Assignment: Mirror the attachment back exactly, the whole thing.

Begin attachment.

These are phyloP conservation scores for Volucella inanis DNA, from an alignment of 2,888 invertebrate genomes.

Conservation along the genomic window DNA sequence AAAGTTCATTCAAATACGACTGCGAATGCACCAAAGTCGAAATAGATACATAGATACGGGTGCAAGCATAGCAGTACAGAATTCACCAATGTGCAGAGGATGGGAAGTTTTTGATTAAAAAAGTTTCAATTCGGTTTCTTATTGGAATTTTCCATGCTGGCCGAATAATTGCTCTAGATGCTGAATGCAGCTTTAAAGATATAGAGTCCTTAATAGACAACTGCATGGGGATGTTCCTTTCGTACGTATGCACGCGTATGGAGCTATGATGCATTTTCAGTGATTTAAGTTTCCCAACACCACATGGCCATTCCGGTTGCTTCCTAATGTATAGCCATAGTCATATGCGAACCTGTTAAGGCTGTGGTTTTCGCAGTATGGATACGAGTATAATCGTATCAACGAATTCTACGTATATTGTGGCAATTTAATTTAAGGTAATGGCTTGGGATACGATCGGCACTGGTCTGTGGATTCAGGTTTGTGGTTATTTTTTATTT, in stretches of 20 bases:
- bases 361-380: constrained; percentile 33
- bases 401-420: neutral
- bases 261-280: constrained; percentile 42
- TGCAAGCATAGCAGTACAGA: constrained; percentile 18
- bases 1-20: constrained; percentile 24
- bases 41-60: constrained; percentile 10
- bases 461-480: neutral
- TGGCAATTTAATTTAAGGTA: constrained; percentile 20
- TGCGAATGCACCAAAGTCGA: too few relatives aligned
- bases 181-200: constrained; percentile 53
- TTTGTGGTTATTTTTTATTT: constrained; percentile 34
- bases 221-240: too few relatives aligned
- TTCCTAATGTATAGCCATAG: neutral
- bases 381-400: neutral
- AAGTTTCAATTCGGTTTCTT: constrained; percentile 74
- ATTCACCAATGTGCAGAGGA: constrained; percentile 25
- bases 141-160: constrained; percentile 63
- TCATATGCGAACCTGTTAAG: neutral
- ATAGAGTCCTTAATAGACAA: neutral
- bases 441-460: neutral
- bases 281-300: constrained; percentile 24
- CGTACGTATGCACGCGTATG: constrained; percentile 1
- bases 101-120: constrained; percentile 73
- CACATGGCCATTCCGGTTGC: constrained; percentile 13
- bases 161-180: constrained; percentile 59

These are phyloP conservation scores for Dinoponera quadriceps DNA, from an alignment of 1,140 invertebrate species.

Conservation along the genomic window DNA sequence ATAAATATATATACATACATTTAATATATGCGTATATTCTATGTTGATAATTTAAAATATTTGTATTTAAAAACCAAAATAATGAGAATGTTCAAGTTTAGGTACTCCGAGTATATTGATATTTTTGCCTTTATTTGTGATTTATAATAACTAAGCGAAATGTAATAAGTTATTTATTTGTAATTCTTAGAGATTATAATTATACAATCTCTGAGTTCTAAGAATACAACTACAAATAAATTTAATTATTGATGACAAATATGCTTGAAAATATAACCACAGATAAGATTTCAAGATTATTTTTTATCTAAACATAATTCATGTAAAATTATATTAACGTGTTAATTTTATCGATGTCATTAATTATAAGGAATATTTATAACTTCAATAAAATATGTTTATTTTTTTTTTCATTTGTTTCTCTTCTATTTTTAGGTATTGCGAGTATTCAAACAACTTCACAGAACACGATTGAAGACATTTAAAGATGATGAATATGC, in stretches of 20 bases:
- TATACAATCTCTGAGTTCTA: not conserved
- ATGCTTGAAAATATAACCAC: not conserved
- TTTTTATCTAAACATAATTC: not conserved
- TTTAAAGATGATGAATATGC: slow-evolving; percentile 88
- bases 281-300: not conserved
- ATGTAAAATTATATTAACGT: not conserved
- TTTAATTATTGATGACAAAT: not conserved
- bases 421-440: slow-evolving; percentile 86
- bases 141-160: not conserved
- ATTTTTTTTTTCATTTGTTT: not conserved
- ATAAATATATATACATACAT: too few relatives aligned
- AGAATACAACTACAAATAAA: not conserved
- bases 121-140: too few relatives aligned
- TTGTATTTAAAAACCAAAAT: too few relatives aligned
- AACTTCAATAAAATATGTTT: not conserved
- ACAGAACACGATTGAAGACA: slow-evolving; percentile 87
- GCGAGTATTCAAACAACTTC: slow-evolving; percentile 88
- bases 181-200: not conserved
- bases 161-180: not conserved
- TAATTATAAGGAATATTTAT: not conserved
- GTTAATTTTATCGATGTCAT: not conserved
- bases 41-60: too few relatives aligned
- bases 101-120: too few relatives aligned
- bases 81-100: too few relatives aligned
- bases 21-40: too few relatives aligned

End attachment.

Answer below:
These are phyloP conservation scores for Volucella inanis DNA, from an alignment of 2,888 invertebrate genomes.

Conservation along the genomic window DNA sequence AAAGTTCATTCAAATACGACTGCGAATGCACCAAAGTCGAAATAGATACATAGATACGGGTGCAAGCATAGCAGTACAGAATTCACCAATGTGCAGAGGATGGGAAGTTTTTGATTAAAAAAGTTTCAATTCGGTTTCTTATTGGAATTTTCCATGCTGGCCGAATAATTGCTCTAGATGCTGAATGCAGCTTTAAAGATATAGAGTCCTTAATAGACAACTGCATGGGGATGTTCCTTTCGTACGTATGCACGCGTATGGAGCTATGATGCATTTTCAGTGATTTAAGTTTCCCAACACCACATGGCCATTCCGGTTGCTTCCTAATGTATAGCCATAGTCATATGCGAACCTGTTAAGGCTGTGGTTTTCGCAGTATGGATACGAGTATAATCGTATCAACGAATTCTACGTATATTGTGGCAATTTAATTTAAGGTAATGGCTTGGGATACGATCGGCACTGGTCTGTGGATTCAGGTTTGTGGTTATTTTTTATTT, in stretches of 20 bases:
- bases 361-380: constrained; percentile 33
- bases 401-420: neutral
- bases 261-280: constrained; percentile 42
- TGCAAGCATAGCAGTACAGA: constrained; percentile 18
- bases 1-20: constrained; percentile 24
- bases 41-60: constrained; percentile 10
- bases 461-480: neutral
- TGGCAATTTAATTTAAGGTA: constrained; percentile 20
- TGCGAATGCACCAAAGTCGA: too few relatives aligned
- bases 181-200: constrained; percentile 53
- TTTGTGGTTATTTTTTATTT: constrained; percentile 34
- bases 221-240: too few relatives aligned
- TTCCTAATGTATAGCCATAG: neutral
- bases 381-400: neutral
- AAGTTTCAATTCGGTTTCTT: constrained; percentile 74
- ATTCACCAATGTGCAGAGGA: constrained; percentile 25
- bases 141-160: constrained; percentile 63
- TCATATGCGAACCTGTTAAG: neutral
- ATAGAGTCCTTAATAGACAA: neutral
- bases 441-460: neutral
- bases 281-300: constrained; percentile 24
- CGTACGTATGCACGCGTATG: constrained; percentile 1
- bases 101-120: constrained; percentile 73
- CACATGGCCATTCCGGTTGC: constrained; percentile 13
- bases 161-180: constrained; percentile 59

These are phyloP conservation scores for Dinoponera quadriceps DNA, from an alignment of 1,140 invertebrate species.

Conservation along the genomic window DNA sequence ATAAATATATATACATACATTTAATATATGCGTATATTCTATGTTGATAATTTAAAATATTTGTATTTAAAAACCAAAATAATGAGAATGTTCAAGTTTAGGTACTCCGAGTATATTGATATTTTTGCCTTTATTTGTGATTTATAATAACTAAGCGAAATGTAATAAGTTATTTATTTGTAATTCTTAGAGATTATAATTATACAATCTCTGAGTTCTAAGAATACAACTACAAATAAATTTAATTATTGATGACAAATATGCTTGAAAATATAACCACAGATAAGATTTCAAGATTATTTTTTATCTAAACATAATTCATGTAAAATTATATTAACGTGTTAATTTTATCGATGTCATTAATTATAAGGAATATTTATAACTTCAATAAAATATGTTTATTTTTTTTTTCATTTGTTTCTCTTCTATTTTTAGGTATTGCGAGTATTCAAACAACTTCACAGAACACGATTGAAGACATTTAAAGATGATGAATATGC, in stretches of 20 bases:
- TATACAATCTCTGAGTTCTA: not conserved
- ATGCTTGAAAATATAACCAC: not conserved
- TTTTTATCTAAACATAATTC: not conserved
- TTTAAAGATGATGAATATGC: slow-evolving; percentile 88
- bases 281-300: not conserved
- ATGTAAAATTATATTAACGT: not conserved
- TTTAATTATTGATGACAAAT: not conserved
- bases 421-440: slow-evolving; percentile 86
- bases 141-160: not conserved
- ATTTTTTTTTTCATTTGTTT: not conserved
- ATAAATATATATACATACAT: too few relatives aligned
- AGAATACAACTACAAATAAA: not conserved
- bases 121-140: too few relatives aligned
- TTGTATTTAAAAACCAAAAT: too few relatives aligned
- AACTTCAATAAAATATGTTT: not conserved
- ACAGAACACGATTGAAGACA: slow-evolving; percentile 87
- GCGAGTATTCAAACAACTTC: slow-evolving; percentile 88
- bases 181-200: not conserved
- bases 161-180: not conserved
- TAATTATAAGGAATATTTAT: not conserved
- GTTAATTTTATCGATGTCAT: not conserved
- bases 41-60: too few relatives aligned
- bases 101-120: too few relatives aligned
- bases 81-100: too few relatives aligned
- bases 21-40: too few relatives aligned